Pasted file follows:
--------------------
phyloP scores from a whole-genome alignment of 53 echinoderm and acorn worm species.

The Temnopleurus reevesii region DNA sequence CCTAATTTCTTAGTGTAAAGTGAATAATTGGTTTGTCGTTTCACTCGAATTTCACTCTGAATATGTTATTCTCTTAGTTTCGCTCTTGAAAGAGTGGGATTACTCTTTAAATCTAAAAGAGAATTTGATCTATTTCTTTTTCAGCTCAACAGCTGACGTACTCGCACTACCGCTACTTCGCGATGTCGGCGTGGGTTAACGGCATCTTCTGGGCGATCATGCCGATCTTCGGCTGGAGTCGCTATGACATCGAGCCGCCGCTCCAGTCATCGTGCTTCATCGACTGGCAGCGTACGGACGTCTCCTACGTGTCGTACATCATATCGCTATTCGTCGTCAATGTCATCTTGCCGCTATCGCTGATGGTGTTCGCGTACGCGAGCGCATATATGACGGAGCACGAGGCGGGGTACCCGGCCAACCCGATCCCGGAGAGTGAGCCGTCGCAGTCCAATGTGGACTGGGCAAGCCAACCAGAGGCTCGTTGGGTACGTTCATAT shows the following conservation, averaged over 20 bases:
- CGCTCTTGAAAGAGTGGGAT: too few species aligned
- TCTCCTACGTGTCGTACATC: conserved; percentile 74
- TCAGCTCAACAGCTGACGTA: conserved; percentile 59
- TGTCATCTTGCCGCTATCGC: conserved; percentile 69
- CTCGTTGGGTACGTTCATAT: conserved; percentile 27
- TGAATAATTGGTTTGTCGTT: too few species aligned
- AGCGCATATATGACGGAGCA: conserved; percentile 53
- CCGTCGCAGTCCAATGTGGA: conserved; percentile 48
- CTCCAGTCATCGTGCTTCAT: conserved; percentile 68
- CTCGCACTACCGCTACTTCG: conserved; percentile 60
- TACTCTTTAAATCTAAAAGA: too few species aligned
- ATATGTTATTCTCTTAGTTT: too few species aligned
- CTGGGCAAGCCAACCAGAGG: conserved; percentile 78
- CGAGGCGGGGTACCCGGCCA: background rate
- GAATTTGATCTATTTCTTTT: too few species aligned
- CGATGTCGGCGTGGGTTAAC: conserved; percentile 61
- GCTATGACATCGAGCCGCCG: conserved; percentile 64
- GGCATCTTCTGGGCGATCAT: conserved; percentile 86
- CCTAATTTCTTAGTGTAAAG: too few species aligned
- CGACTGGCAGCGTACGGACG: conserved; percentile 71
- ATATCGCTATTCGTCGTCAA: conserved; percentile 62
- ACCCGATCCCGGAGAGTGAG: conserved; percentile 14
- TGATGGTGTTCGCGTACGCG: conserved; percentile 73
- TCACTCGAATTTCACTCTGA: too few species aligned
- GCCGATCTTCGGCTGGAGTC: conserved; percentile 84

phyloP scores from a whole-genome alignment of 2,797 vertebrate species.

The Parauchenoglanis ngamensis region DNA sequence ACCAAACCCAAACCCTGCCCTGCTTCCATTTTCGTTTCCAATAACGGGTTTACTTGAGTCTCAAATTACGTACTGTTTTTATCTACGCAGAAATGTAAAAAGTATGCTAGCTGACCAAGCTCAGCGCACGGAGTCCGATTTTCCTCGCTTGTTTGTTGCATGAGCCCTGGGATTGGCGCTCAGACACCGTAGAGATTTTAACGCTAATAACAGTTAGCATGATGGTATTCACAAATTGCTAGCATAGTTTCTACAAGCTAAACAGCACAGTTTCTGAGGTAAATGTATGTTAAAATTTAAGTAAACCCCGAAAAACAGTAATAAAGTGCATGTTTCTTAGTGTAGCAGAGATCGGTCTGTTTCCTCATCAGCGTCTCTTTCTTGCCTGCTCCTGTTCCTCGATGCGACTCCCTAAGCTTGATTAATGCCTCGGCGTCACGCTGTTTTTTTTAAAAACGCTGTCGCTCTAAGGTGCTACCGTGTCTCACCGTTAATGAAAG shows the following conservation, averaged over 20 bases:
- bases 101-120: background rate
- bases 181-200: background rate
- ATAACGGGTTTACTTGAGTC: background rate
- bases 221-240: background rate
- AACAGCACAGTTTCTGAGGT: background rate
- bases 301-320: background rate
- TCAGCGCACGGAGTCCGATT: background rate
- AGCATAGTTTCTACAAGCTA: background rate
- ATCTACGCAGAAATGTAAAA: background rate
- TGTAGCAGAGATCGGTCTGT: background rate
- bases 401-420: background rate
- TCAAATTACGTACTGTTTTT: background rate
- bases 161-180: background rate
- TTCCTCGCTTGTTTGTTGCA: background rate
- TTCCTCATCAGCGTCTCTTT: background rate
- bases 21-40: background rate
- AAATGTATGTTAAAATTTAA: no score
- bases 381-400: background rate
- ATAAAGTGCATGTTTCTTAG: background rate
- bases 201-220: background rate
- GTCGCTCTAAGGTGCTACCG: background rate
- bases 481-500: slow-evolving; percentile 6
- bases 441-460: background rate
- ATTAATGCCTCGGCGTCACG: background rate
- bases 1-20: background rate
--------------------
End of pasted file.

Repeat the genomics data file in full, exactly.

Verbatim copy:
phyloP scores from a whole-genome alignment of 53 echinoderm and acorn worm species.

The Temnopleurus reevesii region DNA sequence CCTAATTTCTTAGTGTAAAGTGAATAATTGGTTTGTCGTTTCACTCGAATTTCACTCTGAATATGTTATTCTCTTAGTTTCGCTCTTGAAAGAGTGGGATTACTCTTTAAATCTAAAAGAGAATTTGATCTATTTCTTTTTCAGCTCAACAGCTGACGTACTCGCACTACCGCTACTTCGCGATGTCGGCGTGGGTTAACGGCATCTTCTGGGCGATCATGCCGATCTTCGGCTGGAGTCGCTATGACATCGAGCCGCCGCTCCAGTCATCGTGCTTCATCGACTGGCAGCGTACGGACGTCTCCTACGTGTCGTACATCATATCGCTATTCGTCGTCAATGTCATCTTGCCGCTATCGCTGATGGTGTTCGCGTACGCGAGCGCATATATGACGGAGCACGAGGCGGGGTACCCGGCCAACCCGATCCCGGAGAGTGAGCCGTCGCAGTCCAATGTGGACTGGGCAAGCCAACCAGAGGCTCGTTGGGTACGTTCATAT shows the following conservation, averaged over 20 bases:
- CGCTCTTGAAAGAGTGGGAT: too few species aligned
- TCTCCTACGTGTCGTACATC: conserved; percentile 74
- TCAGCTCAACAGCTGACGTA: conserved; percentile 59
- TGTCATCTTGCCGCTATCGC: conserved; percentile 69
- CTCGTTGGGTACGTTCATAT: conserved; percentile 27
- TGAATAATTGGTTTGTCGTT: too few species aligned
- AGCGCATATATGACGGAGCA: conserved; percentile 53
- CCGTCGCAGTCCAATGTGGA: conserved; percentile 48
- CTCCAGTCATCGTGCTTCAT: conserved; percentile 68
- CTCGCACTACCGCTACTTCG: conserved; percentile 60
- TACTCTTTAAATCTAAAAGA: too few species aligned
- ATATGTTATTCTCTTAGTTT: too few species aligned
- CTGGGCAAGCCAACCAGAGG: conserved; percentile 78
- CGAGGCGGGGTACCCGGCCA: background rate
- GAATTTGATCTATTTCTTTT: too few species aligned
- CGATGTCGGCGTGGGTTAAC: conserved; percentile 61
- GCTATGACATCGAGCCGCCG: conserved; percentile 64
- GGCATCTTCTGGGCGATCAT: conserved; percentile 86
- CCTAATTTCTTAGTGTAAAG: too few species aligned
- CGACTGGCAGCGTACGGACG: conserved; percentile 71
- ATATCGCTATTCGTCGTCAA: conserved; percentile 62
- ACCCGATCCCGGAGAGTGAG: conserved; percentile 14
- TGATGGTGTTCGCGTACGCG: conserved; percentile 73
- TCACTCGAATTTCACTCTGA: too few species aligned
- GCCGATCTTCGGCTGGAGTC: conserved; percentile 84

phyloP scores from a whole-genome alignment of 2,797 vertebrate species.

The Parauchenoglanis ngamensis region DNA sequence ACCAAACCCAAACCCTGCCCTGCTTCCATTTTCGTTTCCAATAACGGGTTTACTTGAGTCTCAAATTACGTACTGTTTTTATCTACGCAGAAATGTAAAAAGTATGCTAGCTGACCAAGCTCAGCGCACGGAGTCCGATTTTCCTCGCTTGTTTGTTGCATGAGCCCTGGGATTGGCGCTCAGACACCGTAGAGATTTTAACGCTAATAACAGTTAGCATGATGGTATTCACAAATTGCTAGCATAGTTTCTACAAGCTAAACAGCACAGTTTCTGAGGTAAATGTATGTTAAAATTTAAGTAAACCCCGAAAAACAGTAATAAAGTGCATGTTTCTTAGTGTAGCAGAGATCGGTCTGTTTCCTCATCAGCGTCTCTTTCTTGCCTGCTCCTGTTCCTCGATGCGACTCCCTAAGCTTGATTAATGCCTCGGCGTCACGCTGTTTTTTTTAAAAACGCTGTCGCTCTAAGGTGCTACCGTGTCTCACCGTTAATGAAAG shows the following conservation, averaged over 20 bases:
- bases 101-120: background rate
- bases 181-200: background rate
- ATAACGGGTTTACTTGAGTC: background rate
- bases 221-240: background rate
- AACAGCACAGTTTCTGAGGT: background rate
- bases 301-320: background rate
- TCAGCGCACGGAGTCCGATT: background rate
- AGCATAGTTTCTACAAGCTA: background rate
- ATCTACGCAGAAATGTAAAA: background rate
- TGTAGCAGAGATCGGTCTGT: background rate
- bases 401-420: background rate
- TCAAATTACGTACTGTTTTT: background rate
- bases 161-180: background rate
- TTCCTCGCTTGTTTGTTGCA: background rate
- TTCCTCATCAGCGTCTCTTT: background rate
- bases 21-40: background rate
- AAATGTATGTTAAAATTTAA: no score
- bases 381-400: background rate
- ATAAAGTGCATGTTTCTTAG: background rate
- bases 201-220: background rate
- GTCGCTCTAAGGTGCTACCG: background rate
- bases 481-500: slow-evolving; percentile 6
- bases 441-460: background rate
- ATTAATGCCTCGGCGTCACG: background rate
- bases 1-20: background rate